THE ELONGATED MANMedium: Comic books
Published by: DC Comics
First Appeared: 1960
Creators: John Broome (writer) and Carmine Infantino (artist)
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met The Flash, even readers thought that — in his first appearance (The Flash #112, May, 1960), he was made to look like another in a series of colorful villains the hero had been pitted against since the beginning, four years earlier.
But he wasn't — in fact, once the misunderstanding was cleared up, the two became friends. The introductory story was written by John Broome and drawn by Carmine Infantino, the team that, nine years earlier, had created Captain Comet. Afterward, Elongated Man became one of the first superheroes to appear only as an occasional supporting character in another superhero's ongoing series (cf. Black Panther, The Silver Surfer) — but not the first, which would probably be The Raven (no relation), a supporting character to The Spider Widow. The Elongated Man continued that way for four years before getting a series of his own.
Elongated Man was Ralph Dibny, who as a child had been fascinated by the "India rubber men" who used to work as circus freaks. In real life, they're simply contortionists whose bones are as hard as anyone else's, but in DC Comics they're flexible folks who, Ralph discovered, got that way by excessive use of a soft drink called Gingold. Isolating the active ingredient, he succeeded in concocting a substance which, when ingested on a regular basis, made him as bendable and as stretchable as Plastic Man.
In fact, editor Julius Schwartz later said that if he'd known DC owned the name "Plastic Man" (which it had acquired when Quality Comics, Plas's publisher, sold its properties to DC in 1956), he'd never have chosen such an unwieldy name for his own character. ("Elastic" had already been taken — Superman's pal Jimmy Olsen had been turning himself into Elastic Lad for a couple of years. In 1961, when Marvel Comics launched a similar character, they side-stepped the issue by calling him Mr. Fantastic.)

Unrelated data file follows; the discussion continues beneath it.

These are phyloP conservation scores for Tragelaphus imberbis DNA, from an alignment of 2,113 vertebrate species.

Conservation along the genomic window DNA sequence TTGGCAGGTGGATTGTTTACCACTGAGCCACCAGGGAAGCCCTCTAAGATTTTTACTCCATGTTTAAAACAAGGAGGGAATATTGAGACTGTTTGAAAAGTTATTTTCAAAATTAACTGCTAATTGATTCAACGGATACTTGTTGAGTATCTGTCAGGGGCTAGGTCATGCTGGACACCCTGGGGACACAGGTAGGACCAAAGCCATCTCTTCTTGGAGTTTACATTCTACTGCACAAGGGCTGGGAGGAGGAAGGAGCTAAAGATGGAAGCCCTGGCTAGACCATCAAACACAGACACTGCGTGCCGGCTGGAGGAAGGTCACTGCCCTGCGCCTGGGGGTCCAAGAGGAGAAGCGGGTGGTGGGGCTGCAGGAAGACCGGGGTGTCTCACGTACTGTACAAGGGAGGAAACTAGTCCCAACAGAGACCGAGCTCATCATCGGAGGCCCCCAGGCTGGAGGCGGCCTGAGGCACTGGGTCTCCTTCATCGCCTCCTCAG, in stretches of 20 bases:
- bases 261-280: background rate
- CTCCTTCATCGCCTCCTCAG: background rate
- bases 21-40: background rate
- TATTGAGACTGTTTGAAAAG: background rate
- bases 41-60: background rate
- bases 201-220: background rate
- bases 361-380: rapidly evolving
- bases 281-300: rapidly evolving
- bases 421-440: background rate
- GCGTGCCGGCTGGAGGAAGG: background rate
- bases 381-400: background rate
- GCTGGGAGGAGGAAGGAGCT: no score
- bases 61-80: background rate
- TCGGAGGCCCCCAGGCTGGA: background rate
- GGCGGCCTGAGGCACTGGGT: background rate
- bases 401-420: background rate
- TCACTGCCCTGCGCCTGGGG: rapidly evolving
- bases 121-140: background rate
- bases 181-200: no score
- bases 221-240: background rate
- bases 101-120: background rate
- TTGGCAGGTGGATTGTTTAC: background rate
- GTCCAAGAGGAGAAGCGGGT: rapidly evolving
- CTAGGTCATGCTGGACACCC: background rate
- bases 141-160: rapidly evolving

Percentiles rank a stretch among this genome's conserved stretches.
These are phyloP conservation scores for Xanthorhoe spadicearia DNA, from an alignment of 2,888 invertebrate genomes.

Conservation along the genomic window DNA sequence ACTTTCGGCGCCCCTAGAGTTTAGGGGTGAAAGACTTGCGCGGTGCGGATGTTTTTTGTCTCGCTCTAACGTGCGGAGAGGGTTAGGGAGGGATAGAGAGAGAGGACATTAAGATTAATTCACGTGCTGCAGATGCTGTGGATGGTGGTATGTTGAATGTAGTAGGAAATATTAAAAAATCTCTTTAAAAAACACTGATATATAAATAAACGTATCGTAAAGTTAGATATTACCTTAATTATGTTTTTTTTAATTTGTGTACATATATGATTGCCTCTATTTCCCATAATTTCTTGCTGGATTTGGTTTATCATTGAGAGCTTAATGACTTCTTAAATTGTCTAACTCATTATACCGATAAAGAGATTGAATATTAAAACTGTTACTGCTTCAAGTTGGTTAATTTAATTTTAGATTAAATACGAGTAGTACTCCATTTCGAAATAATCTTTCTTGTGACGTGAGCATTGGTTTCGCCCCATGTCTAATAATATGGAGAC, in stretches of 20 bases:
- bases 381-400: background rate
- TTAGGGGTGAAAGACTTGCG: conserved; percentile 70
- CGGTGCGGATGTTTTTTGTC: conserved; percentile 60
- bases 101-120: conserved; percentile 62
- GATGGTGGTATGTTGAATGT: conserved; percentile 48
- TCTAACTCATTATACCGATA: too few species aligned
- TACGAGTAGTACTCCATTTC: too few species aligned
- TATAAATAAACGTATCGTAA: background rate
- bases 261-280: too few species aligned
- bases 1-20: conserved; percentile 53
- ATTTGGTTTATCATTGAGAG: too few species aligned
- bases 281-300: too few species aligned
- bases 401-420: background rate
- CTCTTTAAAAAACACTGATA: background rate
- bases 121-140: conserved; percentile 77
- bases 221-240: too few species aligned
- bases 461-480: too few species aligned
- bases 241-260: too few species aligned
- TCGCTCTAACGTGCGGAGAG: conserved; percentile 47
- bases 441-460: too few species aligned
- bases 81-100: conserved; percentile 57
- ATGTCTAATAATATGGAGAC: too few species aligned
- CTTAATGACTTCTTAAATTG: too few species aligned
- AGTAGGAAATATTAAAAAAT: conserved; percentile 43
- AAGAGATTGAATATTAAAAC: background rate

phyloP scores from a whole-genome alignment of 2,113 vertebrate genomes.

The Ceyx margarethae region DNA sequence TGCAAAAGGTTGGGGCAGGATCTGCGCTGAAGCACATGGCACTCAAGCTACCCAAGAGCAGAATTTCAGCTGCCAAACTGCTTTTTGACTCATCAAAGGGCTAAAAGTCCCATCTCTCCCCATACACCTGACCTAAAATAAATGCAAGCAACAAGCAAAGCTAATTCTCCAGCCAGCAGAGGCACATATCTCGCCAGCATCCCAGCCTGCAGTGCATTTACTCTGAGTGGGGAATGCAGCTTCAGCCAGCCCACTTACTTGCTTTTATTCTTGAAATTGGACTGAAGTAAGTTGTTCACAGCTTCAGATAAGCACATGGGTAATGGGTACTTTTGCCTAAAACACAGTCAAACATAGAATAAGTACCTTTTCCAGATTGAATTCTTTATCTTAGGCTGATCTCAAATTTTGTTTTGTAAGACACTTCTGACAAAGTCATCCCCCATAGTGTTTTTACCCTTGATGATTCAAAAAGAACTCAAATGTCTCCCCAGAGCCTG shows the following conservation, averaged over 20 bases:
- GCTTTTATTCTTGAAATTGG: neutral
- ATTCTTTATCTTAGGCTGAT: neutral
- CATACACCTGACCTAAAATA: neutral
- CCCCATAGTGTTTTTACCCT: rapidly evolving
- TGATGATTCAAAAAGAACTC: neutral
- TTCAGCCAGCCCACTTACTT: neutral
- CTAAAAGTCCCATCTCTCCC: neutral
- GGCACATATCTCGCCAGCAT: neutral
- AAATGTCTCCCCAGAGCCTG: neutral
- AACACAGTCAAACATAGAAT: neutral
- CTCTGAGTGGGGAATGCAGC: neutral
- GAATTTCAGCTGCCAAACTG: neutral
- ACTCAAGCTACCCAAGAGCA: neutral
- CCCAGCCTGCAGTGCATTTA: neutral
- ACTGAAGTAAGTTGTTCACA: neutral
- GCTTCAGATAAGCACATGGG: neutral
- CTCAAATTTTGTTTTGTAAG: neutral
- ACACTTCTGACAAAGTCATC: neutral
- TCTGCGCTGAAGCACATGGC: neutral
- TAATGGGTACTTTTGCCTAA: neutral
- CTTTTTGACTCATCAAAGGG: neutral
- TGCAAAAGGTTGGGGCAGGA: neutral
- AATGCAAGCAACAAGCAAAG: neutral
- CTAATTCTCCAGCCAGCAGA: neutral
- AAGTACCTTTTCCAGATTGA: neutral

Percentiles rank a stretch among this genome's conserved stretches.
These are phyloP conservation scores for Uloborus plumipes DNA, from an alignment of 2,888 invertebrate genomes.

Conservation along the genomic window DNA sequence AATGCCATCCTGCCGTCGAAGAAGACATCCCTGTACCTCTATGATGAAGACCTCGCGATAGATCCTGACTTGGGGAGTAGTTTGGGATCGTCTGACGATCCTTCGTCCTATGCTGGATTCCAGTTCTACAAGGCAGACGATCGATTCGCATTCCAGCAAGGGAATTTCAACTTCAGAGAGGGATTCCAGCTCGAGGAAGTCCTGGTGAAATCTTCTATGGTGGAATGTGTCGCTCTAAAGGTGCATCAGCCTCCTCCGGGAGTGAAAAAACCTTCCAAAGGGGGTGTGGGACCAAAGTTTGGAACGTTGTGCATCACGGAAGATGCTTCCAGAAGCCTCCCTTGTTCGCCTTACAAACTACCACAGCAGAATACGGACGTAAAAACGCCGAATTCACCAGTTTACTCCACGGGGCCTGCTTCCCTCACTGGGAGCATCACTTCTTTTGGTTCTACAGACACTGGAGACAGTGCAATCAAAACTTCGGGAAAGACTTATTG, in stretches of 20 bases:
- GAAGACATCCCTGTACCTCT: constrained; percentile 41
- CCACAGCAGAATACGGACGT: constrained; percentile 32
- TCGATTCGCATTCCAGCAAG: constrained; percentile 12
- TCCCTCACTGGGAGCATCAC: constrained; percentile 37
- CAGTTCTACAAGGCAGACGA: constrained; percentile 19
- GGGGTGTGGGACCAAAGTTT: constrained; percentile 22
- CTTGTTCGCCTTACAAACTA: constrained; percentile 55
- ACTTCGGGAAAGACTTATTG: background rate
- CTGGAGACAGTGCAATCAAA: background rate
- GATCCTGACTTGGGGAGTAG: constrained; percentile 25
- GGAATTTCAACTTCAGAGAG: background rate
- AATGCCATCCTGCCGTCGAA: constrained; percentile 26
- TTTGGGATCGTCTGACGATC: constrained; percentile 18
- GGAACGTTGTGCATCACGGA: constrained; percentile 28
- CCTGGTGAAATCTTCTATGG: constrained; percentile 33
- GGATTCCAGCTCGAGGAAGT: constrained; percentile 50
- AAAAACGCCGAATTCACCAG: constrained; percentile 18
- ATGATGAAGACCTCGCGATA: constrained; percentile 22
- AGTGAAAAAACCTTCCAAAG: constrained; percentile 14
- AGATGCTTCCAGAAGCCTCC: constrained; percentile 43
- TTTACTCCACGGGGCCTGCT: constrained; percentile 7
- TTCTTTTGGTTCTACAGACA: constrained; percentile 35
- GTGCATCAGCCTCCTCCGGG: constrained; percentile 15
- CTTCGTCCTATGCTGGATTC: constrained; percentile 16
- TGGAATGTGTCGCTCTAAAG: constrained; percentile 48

Elongated Man was a dilettante of a superhero, hence the lack of a regular series. He liked to play at the role, but resisted getting serious about it. He didn't even keep his identity a secret; and in fact, went so far as to marry, which was virtually unheard-of at the time. He'd previously used his powers to make a fortune in show business, besides which his wife, Sue Dearborn, was a wealthy heiress; so he never really had to get serious about anything.
This went on until DC played editorial roulette, and Schwartz wound up in charge of Detective Comics, where Batman was the star. He promptly ousted Detective's long-running back-up series, J'onn J'onzz, Manhunter from Mars. Elongated Man took up that slot with the 327th issue (May, 1964), in which Ralph and Sue embarked on an open-ended tour of America. The story formula called for them to run into an interesting mystery at each of their stops, and they'd play Nick and Nora Charles (with "Nick" in a superhero suit) until Ralph solved it. The signature indicator of his curiosity was that his nose would twitch, as only a thoroughly pliable man's can. The series continued until the January, 1969 issue, after which Batman's regular partner, Robin, and his sometimes-partner, Batgirl, alternated as the stars of Detective's back pages. He resumed the position in #426 (August, 1972), only to be re-replaced 11 issues later, by Manhunter.
Elongated Man went back to being an occasional guest star until 1973 when, apparently having decided to become serious about superheroing after all, he joined The Justice League of America. He appeared regularly in that title for years, but it bit the dust in 1987.
Since then, he's been part of one or two Justice League revivals, and he had a four-issue mini-series in 1992. He's also turned up occasionally in TV animation, but never as the star. Mostly, he's back where he started — an occasional supporting character, without much prospect of an ongoing series.